Most people probably will not take issue with Mrs. Smith giving a consoling hug to a kindergartner who just fell on the playground, or a reaffirming pat on the head for that elementary school kid who proudly shows off their report card boasting straight As.
However, if the hypothetical Mrs. Smith starts exchanging private texts between students without parental consent or knowledge, or swings by to visit them at their home (or have the student visit them alone at the teacher’s home) when parents are not around, there will likely be consequences.
The local school boards have been updating their rules to solidify what school personnel should understand when it comes to “Maintaining Appropriate Adult-Student Interactions,” the policy being enacted in the Banning and Beaumont school districts.
Tuesday evening the policy, which has been worked on for the past year by a committee, received a first reading by the Beaumont school board.
The board policy, No. 4119.24, is the same in both districts; Banning’s conducted a second reading of its policy on Sept. 25.
Banning’s superintendent Robert Guillen felt that the consent to item was important enough receive special attention, and had the item brought up specifically for discussion.
“There are no excuses for sex abuse in Banning schools,” he declared.
“The issue of inappropriate relationships or behavior between school district employees and students has created incidents that have been happening not just in California, but across the United States,” Guillen said. “In California alone, there were 33 sex-related revocations that occurred through September.”
According to statistics he listed off, there were 98 through 2018, 52 such revocations in 2017, and 68 in 2016, for school district employees losing their jobs over inappropriate actions in or outside classrooms.
“These things do happen,” Guillen said, and such activity is not limited to teachers, he pointed out: they involve classified employees — those who do not specifically teach — and can include janitors, food service workers, or bus drivers, for instance.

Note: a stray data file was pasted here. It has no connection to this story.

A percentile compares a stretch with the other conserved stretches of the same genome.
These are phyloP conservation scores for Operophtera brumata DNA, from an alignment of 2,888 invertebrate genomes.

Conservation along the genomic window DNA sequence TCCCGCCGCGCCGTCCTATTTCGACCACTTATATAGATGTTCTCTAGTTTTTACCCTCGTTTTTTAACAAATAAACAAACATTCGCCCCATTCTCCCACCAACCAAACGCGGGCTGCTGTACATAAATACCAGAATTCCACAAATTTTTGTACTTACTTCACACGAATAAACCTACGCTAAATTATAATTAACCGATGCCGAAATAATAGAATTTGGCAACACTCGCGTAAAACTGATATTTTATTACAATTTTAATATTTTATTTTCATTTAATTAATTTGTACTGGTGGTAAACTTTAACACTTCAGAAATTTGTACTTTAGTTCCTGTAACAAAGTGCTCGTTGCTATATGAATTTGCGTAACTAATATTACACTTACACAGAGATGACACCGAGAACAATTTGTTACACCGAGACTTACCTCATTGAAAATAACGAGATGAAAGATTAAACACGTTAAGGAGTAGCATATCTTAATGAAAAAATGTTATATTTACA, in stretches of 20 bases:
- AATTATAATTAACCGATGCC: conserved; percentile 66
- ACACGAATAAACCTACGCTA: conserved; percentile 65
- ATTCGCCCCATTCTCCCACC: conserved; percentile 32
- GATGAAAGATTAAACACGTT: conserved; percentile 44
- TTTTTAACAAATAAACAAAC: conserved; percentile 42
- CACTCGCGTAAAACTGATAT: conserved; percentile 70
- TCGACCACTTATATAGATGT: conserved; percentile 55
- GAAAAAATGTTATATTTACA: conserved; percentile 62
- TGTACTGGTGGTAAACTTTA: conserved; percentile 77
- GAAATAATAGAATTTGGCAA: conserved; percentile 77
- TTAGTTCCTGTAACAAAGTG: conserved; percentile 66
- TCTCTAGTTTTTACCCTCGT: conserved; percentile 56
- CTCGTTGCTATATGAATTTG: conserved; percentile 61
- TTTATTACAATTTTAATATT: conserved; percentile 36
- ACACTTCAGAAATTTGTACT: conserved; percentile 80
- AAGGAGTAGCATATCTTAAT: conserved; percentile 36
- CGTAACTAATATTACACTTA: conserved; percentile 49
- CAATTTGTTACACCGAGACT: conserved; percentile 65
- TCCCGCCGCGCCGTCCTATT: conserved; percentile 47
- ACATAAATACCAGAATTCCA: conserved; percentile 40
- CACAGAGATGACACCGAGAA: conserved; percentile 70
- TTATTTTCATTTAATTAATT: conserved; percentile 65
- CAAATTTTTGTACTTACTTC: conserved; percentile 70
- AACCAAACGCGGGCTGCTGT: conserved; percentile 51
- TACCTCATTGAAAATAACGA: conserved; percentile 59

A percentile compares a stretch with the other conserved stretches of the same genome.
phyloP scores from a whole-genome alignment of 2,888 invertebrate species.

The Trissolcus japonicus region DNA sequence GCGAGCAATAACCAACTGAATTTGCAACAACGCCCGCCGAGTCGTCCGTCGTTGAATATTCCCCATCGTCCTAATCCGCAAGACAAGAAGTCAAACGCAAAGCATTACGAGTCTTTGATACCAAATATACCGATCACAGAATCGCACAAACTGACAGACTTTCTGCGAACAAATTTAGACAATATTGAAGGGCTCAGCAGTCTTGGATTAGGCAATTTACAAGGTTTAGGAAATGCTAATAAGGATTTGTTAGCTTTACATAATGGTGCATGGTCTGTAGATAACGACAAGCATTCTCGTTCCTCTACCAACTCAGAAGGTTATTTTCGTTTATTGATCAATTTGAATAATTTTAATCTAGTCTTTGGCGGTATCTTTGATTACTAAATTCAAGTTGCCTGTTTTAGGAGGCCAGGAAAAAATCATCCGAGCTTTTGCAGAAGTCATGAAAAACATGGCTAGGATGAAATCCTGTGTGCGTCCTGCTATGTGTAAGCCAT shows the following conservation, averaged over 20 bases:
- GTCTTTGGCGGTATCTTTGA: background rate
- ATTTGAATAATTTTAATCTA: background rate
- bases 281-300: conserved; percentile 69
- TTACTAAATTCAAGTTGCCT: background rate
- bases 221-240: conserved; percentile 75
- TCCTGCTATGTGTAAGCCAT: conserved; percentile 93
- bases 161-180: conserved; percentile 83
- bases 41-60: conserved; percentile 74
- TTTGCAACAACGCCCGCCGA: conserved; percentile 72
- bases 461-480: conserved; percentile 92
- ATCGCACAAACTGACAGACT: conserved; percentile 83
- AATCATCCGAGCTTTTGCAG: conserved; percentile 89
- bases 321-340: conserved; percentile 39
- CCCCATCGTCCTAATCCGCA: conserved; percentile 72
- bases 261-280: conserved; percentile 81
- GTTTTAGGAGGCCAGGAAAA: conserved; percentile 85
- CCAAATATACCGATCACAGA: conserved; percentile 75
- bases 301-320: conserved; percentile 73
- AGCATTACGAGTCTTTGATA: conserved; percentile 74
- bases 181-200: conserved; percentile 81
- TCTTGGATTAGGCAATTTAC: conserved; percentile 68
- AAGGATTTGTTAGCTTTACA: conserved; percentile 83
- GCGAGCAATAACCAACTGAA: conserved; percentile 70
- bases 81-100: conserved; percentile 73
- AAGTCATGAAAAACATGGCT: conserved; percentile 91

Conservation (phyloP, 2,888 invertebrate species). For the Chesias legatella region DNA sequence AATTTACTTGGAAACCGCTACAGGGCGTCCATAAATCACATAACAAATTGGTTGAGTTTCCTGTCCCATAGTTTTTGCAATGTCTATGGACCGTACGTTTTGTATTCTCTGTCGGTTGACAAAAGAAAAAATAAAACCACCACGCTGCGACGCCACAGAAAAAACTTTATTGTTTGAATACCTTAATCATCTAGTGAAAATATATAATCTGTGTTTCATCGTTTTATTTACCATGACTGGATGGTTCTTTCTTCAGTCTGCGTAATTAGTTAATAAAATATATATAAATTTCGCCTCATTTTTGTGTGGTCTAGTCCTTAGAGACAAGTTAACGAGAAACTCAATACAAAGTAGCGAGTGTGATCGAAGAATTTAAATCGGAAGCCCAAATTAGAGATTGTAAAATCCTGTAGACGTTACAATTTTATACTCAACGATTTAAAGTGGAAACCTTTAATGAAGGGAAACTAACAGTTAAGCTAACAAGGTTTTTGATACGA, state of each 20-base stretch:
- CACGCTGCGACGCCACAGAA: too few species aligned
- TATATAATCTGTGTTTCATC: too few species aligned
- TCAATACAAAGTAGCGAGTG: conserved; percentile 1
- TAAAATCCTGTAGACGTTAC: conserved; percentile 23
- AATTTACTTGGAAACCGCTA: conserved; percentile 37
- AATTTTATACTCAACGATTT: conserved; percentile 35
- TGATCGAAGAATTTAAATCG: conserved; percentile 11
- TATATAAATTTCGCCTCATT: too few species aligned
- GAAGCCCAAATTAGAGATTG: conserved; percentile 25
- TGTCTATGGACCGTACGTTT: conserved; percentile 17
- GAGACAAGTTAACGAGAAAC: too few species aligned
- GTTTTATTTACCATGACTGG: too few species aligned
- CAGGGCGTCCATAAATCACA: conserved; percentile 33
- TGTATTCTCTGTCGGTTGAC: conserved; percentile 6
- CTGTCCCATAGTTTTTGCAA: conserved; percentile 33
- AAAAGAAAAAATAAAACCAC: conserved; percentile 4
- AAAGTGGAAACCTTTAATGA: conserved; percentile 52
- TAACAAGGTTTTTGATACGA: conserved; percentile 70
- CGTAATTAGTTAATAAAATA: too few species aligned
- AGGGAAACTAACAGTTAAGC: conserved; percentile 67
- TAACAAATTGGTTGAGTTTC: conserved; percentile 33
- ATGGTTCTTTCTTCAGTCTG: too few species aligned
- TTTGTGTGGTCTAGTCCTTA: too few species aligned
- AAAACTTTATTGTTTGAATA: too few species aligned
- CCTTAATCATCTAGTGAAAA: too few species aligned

He pointed out the headaches in Redlands and Barstow from the past few years, where those districts have students who are recovering from sex-related incidents involving employees.
“Where you don’t have these policies in place, that is where you get in trouble,” Guillen warned, “where you hit the large settlements, sometimes not just once, but two or three times” in the same district within a couple of years of each other.
Guillen explained that school districts are only shielded so much from lawsuits by insurance.
Beyond insurance payouts, the rest quickly can drain a district’s reserves, intended for emergencies, and, Guillen noted, can cost millions of dollars in such settlements.
According to Shawn Mitchell, assistant superintendent of Human Resources for Beaumont Unified School District, “All employees are mandated reporters and are trained to look for signs of abuse, and are required to report incidents to authorities. That has been the law for a long time.”
The new board policy being implemented in Beaumont and revamped in Banning “provides clear guidelines as to what those boundaries” between students and employees are, Mitchell says.
Until recently, moral authority in Beaumont has been governed via the board’s policy reflecting “professional standards,” according to Mitchell.
Superintendent Guillen took time to explain that the district also wants to be careful about employees who may “groom” students, winning them over by catering to the parents (or the student) with special favors, gifts, calling them by pet nicknames — in order to gain a student’s or family’s trust.
Guillen gave a stern warning at the school board meeting from the lectern.
“I am point blank with our administration and all employees that, if you know about sexual abuse and you do not report it, I’m going to make sure our insurance carrier does not defend you. You are going to be on your own, since that is a violation of the law.”
Banning and Beaumont have had to deal with child predators in the past few years.
In fall of 2017 Beaumont High School English teacher Samantha Lee Ciotta of Banning was arrested for having a sexual relationship with a 16-year-old male student for several months at her home and in her SUV.
A couple of weeks later another Beaumont High School English teacher, Christina Mei Jacobson, was arrested on suspicion of sexual abuse of one of her female students who was under the age of 16 “at or near her Lake Arrowhead home.”
In April 2018 former New Horizons High School principal Sean Michael McMurray was taken into custody in Yucaipa after being charged with sexual battery and felony charges of performing lewd acts on a boy who was not a student in Banning.
McMurray had already left Banning and was serving as principal of March Mountain High School in Moreno Valley at the time of his arrest.
Former Dean of Students at Nicolet Middle School in Banning Charles Patrick Mayer of Menifee was arrested in August 2018 after sending nude photos of himself to a law enforcement decoy and agreeing to meet what he thought would be a 14 year-old boy and take him back to his residence for the evening.
Staff Writer David James Heiss may be reached at firstname.lastname@example.org , or by calling (951) 849-4586 x114.